January 22, 2002
On January 23, representatives of Not Dead Yet, a national disability rights group, will gather at the Cook County Circuit Court in Bridgeview to sit in silent witness to the preliminary hearing of Thomas Harrison, who has been charged with first-degree murder in the shooting death of his wife, Shirley Harrison.
Disability activists are calling on local media to stop biased reporting of the murder of Shirley Harrison, who died while she lay in bed at Christ Hospital in Oak Lawn. Her husband has been charged in the murder.
Not Dead Yet, and other national disability rights groups, have been watching with growing anger and horror as the murders of disabled people of all ages have occurred with what seems like ever-increasing frequency. The news coverage of these tragedies is also a cause for deep concern. Accused murderers of disabled people are often portrayed by reporters as loving, caring individuals acting out of compassion. The Chicago media coverage of the Harrison murder is no exception to this trend.
Specifically,the coverage in the Daily Southtown and the Chicago Sun-Times has been disturbing to read. From the very first story in the Southtown, the speculations of unnamed police officers, neighbors,and a member of the clergy were quoted - all suggesting that Shirley Harrisonwas "suffering" and that her murder could be described as a "mercy killing." The Sun-Times published quotes from unnamed police sources that suggest reporters may have actually suggested that police label this murder a "mercykilling." The Sun-Times recently published a series of articles on elder abuse and should know that it's unwise to rush to label murders of old, ill or disabled women as "mercy killings."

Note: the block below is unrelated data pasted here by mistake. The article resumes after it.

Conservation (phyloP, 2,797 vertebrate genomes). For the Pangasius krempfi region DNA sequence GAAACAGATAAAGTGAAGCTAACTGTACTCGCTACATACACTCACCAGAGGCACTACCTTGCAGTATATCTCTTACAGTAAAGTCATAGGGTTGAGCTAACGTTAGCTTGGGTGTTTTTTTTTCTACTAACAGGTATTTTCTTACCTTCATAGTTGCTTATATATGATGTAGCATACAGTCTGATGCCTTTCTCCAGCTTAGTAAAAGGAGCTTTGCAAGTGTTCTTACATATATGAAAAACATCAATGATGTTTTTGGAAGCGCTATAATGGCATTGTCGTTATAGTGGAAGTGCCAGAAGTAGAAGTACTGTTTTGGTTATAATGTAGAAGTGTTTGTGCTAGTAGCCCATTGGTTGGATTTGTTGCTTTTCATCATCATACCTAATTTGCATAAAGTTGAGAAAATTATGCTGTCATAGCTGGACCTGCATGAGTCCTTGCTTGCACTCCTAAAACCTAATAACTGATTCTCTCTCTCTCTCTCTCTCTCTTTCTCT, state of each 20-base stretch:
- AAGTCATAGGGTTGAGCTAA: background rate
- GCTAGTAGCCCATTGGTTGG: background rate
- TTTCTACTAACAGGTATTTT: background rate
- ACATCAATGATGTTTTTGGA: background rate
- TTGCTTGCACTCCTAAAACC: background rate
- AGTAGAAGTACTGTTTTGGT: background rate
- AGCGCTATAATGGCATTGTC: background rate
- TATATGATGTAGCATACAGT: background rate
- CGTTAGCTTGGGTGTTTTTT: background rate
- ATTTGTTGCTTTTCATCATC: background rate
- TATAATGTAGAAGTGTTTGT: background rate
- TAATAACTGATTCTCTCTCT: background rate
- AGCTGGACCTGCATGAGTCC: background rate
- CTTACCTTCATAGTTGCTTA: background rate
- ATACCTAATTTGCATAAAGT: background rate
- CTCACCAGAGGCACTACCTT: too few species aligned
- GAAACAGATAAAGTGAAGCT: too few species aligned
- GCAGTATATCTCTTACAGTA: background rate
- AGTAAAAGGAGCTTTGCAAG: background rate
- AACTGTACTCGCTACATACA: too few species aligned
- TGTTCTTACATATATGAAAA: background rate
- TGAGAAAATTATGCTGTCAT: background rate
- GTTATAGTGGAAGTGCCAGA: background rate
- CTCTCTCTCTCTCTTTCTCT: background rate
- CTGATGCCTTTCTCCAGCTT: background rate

In fact, according to the prosecutors, Shirley Harrison did not ask to die. She did not complain of suffering or pain. Her condition was expected to improve.
Domestic violence is all too common in our culture. If the victim of that kind of violence happens to be old, ill or disabled, that's no reason to assume the violence was an act of mercy. Shirley Harrison's last moments were spent looking at a gun pointed at her by a person she thought she could trust. It's hard to imagine a more horrible way to die.
The murders of old, ill and disabled people need to be treated in the same way as any other murders -labelling these murders as understandable or excusable can encourage such killings - and deprive all other potential victims of the equal protection of the law and, perhaps their lives.
Diane Coleman or Stephen Drake